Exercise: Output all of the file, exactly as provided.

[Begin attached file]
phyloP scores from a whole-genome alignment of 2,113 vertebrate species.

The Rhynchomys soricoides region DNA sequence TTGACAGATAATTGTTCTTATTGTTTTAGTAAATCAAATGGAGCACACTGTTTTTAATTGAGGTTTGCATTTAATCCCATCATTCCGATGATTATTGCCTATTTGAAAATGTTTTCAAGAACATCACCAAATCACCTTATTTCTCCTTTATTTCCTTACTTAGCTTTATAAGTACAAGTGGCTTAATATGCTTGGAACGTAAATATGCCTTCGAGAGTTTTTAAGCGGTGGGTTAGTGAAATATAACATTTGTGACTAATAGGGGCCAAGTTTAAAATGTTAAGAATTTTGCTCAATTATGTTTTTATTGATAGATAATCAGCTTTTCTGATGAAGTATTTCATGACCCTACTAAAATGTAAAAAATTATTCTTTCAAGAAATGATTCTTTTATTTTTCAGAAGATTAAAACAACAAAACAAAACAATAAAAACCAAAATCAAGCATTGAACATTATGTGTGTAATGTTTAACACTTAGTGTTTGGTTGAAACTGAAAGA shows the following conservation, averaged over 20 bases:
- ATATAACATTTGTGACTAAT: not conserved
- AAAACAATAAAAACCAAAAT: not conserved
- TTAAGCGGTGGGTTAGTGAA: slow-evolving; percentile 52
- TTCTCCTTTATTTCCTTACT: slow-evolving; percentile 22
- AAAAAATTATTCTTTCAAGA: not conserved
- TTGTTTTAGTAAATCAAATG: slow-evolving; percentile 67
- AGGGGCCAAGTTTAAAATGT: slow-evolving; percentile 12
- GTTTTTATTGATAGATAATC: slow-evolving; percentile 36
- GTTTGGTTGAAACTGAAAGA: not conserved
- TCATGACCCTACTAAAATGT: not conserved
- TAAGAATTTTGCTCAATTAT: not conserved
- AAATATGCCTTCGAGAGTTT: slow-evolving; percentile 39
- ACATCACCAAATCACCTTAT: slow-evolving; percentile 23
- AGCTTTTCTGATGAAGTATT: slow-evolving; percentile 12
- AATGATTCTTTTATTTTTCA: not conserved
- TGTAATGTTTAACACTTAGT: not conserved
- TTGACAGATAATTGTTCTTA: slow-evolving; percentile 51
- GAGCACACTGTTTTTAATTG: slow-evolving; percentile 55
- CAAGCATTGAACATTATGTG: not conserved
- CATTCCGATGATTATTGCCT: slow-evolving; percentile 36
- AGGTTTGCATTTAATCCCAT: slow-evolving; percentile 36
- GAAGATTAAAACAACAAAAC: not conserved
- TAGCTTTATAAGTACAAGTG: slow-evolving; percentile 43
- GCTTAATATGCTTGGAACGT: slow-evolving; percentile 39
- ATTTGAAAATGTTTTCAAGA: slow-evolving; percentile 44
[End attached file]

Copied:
phyloP scores from a whole-genome alignment of 2,113 vertebrate species.

The Rhynchomys soricoides region DNA sequence TTGACAGATAATTGTTCTTATTGTTTTAGTAAATCAAATGGAGCACACTGTTTTTAATTGAGGTTTGCATTTAATCCCATCATTCCGATGATTATTGCCTATTTGAAAATGTTTTCAAGAACATCACCAAATCACCTTATTTCTCCTTTATTTCCTTACTTAGCTTTATAAGTACAAGTGGCTTAATATGCTTGGAACGTAAATATGCCTTCGAGAGTTTTTAAGCGGTGGGTTAGTGAAATATAACATTTGTGACTAATAGGGGCCAAGTTTAAAATGTTAAGAATTTTGCTCAATTATGTTTTTATTGATAGATAATCAGCTTTTCTGATGAAGTATTTCATGACCCTACTAAAATGTAAAAAATTATTCTTTCAAGAAATGATTCTTTTATTTTTCAGAAGATTAAAACAACAAAACAAAACAATAAAAACCAAAATCAAGCATTGAACATTATGTGTGTAATGTTTAACACTTAGTGTTTGGTTGAAACTGAAAGA shows the following conservation, averaged over 20 bases:
- ATATAACATTTGTGACTAAT: not conserved
- AAAACAATAAAAACCAAAAT: not conserved
- TTAAGCGGTGGGTTAGTGAA: slow-evolving; percentile 52
- TTCTCCTTTATTTCCTTACT: slow-evolving; percentile 22
- AAAAAATTATTCTTTCAAGA: not conserved
- TTGTTTTAGTAAATCAAATG: slow-evolving; percentile 67
- AGGGGCCAAGTTTAAAATGT: slow-evolving; percentile 12
- GTTTTTATTGATAGATAATC: slow-evolving; percentile 36
- GTTTGGTTGAAACTGAAAGA: not conserved
- TCATGACCCTACTAAAATGT: not conserved
- TAAGAATTTTGCTCAATTAT: not conserved
- AAATATGCCTTCGAGAGTTT: slow-evolving; percentile 39
- ACATCACCAAATCACCTTAT: slow-evolving; percentile 23
- AGCTTTTCTGATGAAGTATT: slow-evolving; percentile 12
- AATGATTCTTTTATTTTTCA: not conserved
- TGTAATGTTTAACACTTAGT: not conserved
- TTGACAGATAATTGTTCTTA: slow-evolving; percentile 51
- GAGCACACTGTTTTTAATTG: slow-evolving; percentile 55
- CAAGCATTGAACATTATGTG: not conserved
- CATTCCGATGATTATTGCCT: slow-evolving; percentile 36
- AGGTTTGCATTTAATCCCAT: slow-evolving; percentile 36
- GAAGATTAAAACAACAAAAC: not conserved
- TAGCTTTATAAGTACAAGTG: slow-evolving; percentile 43
- GCTTAATATGCTTGGAACGT: slow-evolving; percentile 39
- ATTTGAAAATGTTTTCAAGA: slow-evolving; percentile 44